Teachers at top universities on zero hour contracts

Four of the UK’s top universities are among those employing the most lecturers on zero hour contracts leading to insecure and uncertain work.

Research from University and Colleges Union (UCU) shows Bath, Edinburgh, Lancaster and Glasgow universities together employ 5,500 teachers, researchers or academic services staff with no guarantee of work.

When contacted some universities were quick to qualify their use:

  • Lancaster University said the contracts were only for students.
  • At Cambridge where they have 83 staff on zero hours, a spokesperson said in a statement they were only used in very specific situations:

“Typically, such contracts are used for seasonal work, and are advantageous to employees who are taking a second job that they need to fit around other commitments, or students wishing to do some flexible working alongside their studies.”

Fourteen of the top twenty universities in the Complete University Guide for 2014 are using zero hour contracts. Only London School of Economics (LSE), Exeter, York, Leicester, University of Birmingham and King’s College London do not. An LSE spokesman said:

“LSE has not and does not employ any staff on formal zero hours contracts of employment.”

Locations of the twenty Higher Education institutions with the most zero hour contracts.

More than 1 in 8 of those employed in higher education survive on zero hour contracts, the University and College Union (UCU) survey shows.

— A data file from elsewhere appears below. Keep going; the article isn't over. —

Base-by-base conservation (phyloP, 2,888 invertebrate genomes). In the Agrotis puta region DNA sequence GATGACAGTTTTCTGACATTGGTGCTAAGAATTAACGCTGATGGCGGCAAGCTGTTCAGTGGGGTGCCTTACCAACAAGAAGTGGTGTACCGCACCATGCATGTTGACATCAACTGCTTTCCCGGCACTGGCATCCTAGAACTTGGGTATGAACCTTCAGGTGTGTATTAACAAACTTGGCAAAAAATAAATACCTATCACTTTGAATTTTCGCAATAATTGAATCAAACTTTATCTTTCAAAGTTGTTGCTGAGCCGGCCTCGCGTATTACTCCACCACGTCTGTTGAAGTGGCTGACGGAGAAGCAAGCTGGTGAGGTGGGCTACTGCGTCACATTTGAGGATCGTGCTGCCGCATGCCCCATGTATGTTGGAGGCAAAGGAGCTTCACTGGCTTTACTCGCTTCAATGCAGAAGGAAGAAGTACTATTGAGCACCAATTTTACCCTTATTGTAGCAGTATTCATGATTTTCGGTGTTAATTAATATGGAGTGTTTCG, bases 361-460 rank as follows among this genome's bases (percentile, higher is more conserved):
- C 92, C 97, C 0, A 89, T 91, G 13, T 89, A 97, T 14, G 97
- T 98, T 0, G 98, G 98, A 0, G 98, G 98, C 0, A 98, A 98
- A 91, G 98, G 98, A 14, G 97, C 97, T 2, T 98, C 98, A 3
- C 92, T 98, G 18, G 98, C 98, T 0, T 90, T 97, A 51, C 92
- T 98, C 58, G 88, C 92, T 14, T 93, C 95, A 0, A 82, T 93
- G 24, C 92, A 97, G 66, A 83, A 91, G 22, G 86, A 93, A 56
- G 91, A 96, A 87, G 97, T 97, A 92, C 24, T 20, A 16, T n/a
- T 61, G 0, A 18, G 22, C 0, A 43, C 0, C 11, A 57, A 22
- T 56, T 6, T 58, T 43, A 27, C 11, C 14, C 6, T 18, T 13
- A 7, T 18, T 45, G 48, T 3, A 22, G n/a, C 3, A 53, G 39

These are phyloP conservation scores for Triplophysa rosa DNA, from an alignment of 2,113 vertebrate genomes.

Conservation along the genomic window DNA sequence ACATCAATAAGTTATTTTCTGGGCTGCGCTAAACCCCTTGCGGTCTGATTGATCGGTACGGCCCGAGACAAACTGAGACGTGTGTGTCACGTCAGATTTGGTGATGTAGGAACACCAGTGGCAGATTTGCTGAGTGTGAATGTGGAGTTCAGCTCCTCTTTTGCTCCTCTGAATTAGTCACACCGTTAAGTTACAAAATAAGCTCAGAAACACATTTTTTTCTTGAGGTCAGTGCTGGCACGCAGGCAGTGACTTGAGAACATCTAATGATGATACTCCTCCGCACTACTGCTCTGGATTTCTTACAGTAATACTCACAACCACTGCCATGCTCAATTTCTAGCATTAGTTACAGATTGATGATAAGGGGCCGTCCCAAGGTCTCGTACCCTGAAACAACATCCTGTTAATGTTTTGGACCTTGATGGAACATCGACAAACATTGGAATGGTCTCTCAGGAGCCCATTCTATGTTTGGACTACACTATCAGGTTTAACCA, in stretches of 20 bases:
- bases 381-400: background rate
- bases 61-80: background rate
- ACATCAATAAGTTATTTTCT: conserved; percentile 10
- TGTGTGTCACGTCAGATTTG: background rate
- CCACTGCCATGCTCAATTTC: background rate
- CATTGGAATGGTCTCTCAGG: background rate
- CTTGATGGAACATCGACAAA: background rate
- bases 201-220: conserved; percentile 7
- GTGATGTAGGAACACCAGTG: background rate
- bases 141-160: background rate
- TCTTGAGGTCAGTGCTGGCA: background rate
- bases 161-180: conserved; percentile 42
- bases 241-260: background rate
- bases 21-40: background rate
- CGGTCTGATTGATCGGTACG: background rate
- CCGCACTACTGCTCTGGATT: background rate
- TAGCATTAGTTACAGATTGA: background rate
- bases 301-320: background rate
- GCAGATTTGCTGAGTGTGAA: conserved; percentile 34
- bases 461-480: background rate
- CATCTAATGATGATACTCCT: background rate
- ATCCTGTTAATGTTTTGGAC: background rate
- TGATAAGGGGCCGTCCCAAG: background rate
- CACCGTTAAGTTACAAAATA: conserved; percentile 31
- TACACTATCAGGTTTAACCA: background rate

Of those in teaching or research it is almost 1 in 6.

The data shows that of 141 HE institutions, more than half use zero hour contracts.

Back in May, on learning about the spread and impact for its members, UCU began making Freedom of Information requests to find out how widely the contracts were used. 87% of institutions responded.

The survey defines zero hour contracts in use in Higher Education (HE) as an arrangement where the employer has no obligation to offer work or guarantee a minimum number of hours.

After seven years in higher education, for example, a PhD student on a zero hour contract would have no security of income. Visiting lecturer Carrie Dunn wrote about the high workload and the insecurity this brings.

Some say the unpredictability of research grants and lecturers on sabbaticals demands flexibility but those facing sudden drops in hours may have been unaware of their terms when they radically altered without warning. As an alternative, centres have offered short term or minimum hour contracts.

Since the UCU survey, Edinburgh University has agreed to stop using zero hour contracts and signed an agreement with UCU after the survey revealed they were the worst employers having the highest number on zero hours at 2712.

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